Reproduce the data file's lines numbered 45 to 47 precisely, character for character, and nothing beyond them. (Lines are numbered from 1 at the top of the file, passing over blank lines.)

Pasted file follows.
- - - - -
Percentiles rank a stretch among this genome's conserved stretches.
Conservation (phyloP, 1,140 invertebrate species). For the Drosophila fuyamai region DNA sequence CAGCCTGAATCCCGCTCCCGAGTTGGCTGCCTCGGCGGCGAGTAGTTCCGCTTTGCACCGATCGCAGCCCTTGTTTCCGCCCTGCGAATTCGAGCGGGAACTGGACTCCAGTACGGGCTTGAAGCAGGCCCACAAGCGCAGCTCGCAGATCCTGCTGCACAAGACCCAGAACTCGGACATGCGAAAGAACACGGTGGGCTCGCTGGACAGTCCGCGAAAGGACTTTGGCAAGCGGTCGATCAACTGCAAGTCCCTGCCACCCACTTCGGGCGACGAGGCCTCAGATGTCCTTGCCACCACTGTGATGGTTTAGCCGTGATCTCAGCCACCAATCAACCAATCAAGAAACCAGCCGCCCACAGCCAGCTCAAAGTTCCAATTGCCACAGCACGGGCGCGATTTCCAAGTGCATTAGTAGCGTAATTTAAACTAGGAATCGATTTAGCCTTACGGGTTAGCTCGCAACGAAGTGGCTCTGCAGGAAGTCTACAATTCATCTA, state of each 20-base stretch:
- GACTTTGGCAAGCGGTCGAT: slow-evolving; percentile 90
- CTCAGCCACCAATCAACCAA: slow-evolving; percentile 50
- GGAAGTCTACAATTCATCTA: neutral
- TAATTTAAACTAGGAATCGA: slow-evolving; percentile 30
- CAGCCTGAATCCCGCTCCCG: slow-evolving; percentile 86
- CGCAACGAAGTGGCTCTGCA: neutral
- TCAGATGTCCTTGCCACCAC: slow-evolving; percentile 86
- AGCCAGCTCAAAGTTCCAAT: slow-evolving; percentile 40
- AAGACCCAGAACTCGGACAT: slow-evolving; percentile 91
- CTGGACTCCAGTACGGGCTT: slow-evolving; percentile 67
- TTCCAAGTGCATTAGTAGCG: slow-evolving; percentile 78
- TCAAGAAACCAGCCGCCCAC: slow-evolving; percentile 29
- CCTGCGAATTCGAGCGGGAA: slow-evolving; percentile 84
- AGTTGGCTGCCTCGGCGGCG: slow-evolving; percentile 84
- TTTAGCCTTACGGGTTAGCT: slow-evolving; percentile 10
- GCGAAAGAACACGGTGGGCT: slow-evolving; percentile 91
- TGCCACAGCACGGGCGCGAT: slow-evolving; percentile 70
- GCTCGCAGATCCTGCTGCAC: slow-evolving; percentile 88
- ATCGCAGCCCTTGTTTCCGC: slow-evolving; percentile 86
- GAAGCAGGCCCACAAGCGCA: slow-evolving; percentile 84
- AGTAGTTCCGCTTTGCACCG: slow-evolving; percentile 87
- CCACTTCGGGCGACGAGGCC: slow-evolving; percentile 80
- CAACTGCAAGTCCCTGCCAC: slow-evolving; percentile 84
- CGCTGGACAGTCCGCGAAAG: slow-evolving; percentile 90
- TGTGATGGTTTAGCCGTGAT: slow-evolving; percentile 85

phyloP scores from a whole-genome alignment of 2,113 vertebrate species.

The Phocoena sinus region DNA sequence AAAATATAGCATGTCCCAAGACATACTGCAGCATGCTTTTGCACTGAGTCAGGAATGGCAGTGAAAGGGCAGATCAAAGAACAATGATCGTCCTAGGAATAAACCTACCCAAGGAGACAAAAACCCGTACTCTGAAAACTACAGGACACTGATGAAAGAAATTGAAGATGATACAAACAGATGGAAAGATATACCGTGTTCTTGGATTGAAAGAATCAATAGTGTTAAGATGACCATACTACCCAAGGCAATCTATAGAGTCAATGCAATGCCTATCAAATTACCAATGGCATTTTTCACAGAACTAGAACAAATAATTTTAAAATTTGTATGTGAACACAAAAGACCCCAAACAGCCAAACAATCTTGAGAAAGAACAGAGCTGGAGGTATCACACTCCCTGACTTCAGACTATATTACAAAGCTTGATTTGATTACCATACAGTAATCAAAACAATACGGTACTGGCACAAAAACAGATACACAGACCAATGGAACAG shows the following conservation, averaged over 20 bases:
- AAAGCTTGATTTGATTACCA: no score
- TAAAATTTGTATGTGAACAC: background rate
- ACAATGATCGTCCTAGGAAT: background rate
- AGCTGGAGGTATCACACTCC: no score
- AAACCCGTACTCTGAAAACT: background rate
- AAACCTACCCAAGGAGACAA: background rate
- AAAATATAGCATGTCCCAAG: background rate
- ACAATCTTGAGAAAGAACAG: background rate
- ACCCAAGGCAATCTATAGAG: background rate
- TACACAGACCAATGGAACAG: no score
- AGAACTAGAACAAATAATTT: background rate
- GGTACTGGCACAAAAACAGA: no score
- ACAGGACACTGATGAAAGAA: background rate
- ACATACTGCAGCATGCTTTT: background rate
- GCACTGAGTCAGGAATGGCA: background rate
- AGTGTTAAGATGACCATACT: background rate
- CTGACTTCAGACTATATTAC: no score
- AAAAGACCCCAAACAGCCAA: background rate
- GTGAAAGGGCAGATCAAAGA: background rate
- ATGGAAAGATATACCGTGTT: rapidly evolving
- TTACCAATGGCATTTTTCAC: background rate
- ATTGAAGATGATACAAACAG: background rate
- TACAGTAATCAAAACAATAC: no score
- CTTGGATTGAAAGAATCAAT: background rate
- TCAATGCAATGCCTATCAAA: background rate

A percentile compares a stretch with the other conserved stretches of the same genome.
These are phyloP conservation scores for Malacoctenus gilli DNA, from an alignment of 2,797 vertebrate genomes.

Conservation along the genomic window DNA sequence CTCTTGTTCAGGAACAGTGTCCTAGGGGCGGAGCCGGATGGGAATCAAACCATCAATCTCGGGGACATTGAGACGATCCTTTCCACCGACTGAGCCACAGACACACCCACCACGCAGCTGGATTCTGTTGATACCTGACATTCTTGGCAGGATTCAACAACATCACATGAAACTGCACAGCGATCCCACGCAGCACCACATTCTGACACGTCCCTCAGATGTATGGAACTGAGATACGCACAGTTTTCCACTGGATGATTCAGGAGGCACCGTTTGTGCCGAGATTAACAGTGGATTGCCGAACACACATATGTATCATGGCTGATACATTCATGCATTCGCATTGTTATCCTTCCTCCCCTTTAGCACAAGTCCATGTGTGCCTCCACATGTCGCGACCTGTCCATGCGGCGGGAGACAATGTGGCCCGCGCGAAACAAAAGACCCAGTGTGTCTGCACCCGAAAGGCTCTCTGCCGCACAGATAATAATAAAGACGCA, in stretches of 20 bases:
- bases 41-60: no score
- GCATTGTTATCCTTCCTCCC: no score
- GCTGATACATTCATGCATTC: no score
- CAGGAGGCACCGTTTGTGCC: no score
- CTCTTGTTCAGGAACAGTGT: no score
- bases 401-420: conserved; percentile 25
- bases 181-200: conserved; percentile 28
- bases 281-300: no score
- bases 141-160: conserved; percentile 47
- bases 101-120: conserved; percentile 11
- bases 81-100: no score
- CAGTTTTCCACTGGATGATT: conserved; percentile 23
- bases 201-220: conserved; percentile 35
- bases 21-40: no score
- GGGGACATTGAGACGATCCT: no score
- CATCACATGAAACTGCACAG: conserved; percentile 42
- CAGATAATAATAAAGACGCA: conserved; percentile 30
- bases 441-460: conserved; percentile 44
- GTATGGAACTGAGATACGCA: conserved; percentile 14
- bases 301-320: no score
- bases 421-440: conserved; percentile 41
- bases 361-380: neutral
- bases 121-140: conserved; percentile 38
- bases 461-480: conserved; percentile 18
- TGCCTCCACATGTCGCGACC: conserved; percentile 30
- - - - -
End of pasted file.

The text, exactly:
- AGTGTTAAGATGACCATACT: background rate
- CTGACTTCAGACTATATTAC: no score
- AAAAGACCCCAAACAGCCAA: background rate